• This year, 2016, marks the 100th year of the Pulitzer Prize. For the first thirty-one years only novels were eligible for the fiction prize. Then the category was expanded to include short story collections. The fiction prize has gone to an Alabamian three times. Most famously, the 1961 Pulitzer was awarded to Harper Lee. The other two winners are T.S. Stribling for The Store in 1935 and Shirley Ann Grau for The Keepers of the House in 1965. In keeping with the Pulitzer centennial, I thought it would be interesting to have a look at one of the Alabama winners. (Not Mockingbird; enough has been said there.) READ MORE…

  • By Gregg Swem

    Wade Hall, who established the Hall-Waters Award for Southern writers, had many literary interests—from Southern fiction to American history to poetry. He had been involved in poetry ever since he met a group of Kentucky poets in the 1960s when he was a young college professor. These people were committed to poetry, and through the leadership of Joy Bale Boone they began putting out a publication of poems by Kentuckians. It was titled approaches. Read More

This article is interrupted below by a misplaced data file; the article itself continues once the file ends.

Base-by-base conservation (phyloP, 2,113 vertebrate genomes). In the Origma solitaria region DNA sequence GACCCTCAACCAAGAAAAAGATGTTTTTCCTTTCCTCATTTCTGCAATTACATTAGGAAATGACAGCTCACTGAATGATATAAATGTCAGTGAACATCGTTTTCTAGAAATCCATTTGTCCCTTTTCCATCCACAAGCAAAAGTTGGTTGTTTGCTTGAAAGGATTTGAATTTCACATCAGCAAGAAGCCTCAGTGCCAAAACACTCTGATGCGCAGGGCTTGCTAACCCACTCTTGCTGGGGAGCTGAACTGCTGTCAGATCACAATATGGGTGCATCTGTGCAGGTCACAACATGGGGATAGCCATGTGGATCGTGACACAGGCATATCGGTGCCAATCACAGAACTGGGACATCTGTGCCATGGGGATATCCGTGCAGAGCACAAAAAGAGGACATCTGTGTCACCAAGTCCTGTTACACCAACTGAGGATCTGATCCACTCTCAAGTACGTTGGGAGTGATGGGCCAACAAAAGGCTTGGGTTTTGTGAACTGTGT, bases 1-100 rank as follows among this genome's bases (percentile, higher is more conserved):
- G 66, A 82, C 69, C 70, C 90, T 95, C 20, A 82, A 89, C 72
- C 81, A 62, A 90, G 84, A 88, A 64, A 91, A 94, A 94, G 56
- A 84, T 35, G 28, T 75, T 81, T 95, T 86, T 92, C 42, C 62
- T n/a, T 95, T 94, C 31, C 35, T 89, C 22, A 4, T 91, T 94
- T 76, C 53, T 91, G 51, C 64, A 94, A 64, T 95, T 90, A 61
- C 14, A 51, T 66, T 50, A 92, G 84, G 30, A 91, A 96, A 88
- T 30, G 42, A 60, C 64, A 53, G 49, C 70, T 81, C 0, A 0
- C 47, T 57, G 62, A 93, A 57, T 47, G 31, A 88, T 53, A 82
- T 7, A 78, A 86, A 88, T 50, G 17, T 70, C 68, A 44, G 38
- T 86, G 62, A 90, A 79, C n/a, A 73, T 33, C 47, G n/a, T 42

• By Don Noble

    This is a book review, a description and evaluation of Harper Lee’s novel Go Set a Watchman, read on a Kindle. With an important book like this I would normally be reading an ARC—Advance Readers Copy—or a review copy, but these were not distributed. This novel had all the publicity it needed and the publishers obviously felt there was nothing to be gained and perhaps something to lose by letting reviewers see it. Read More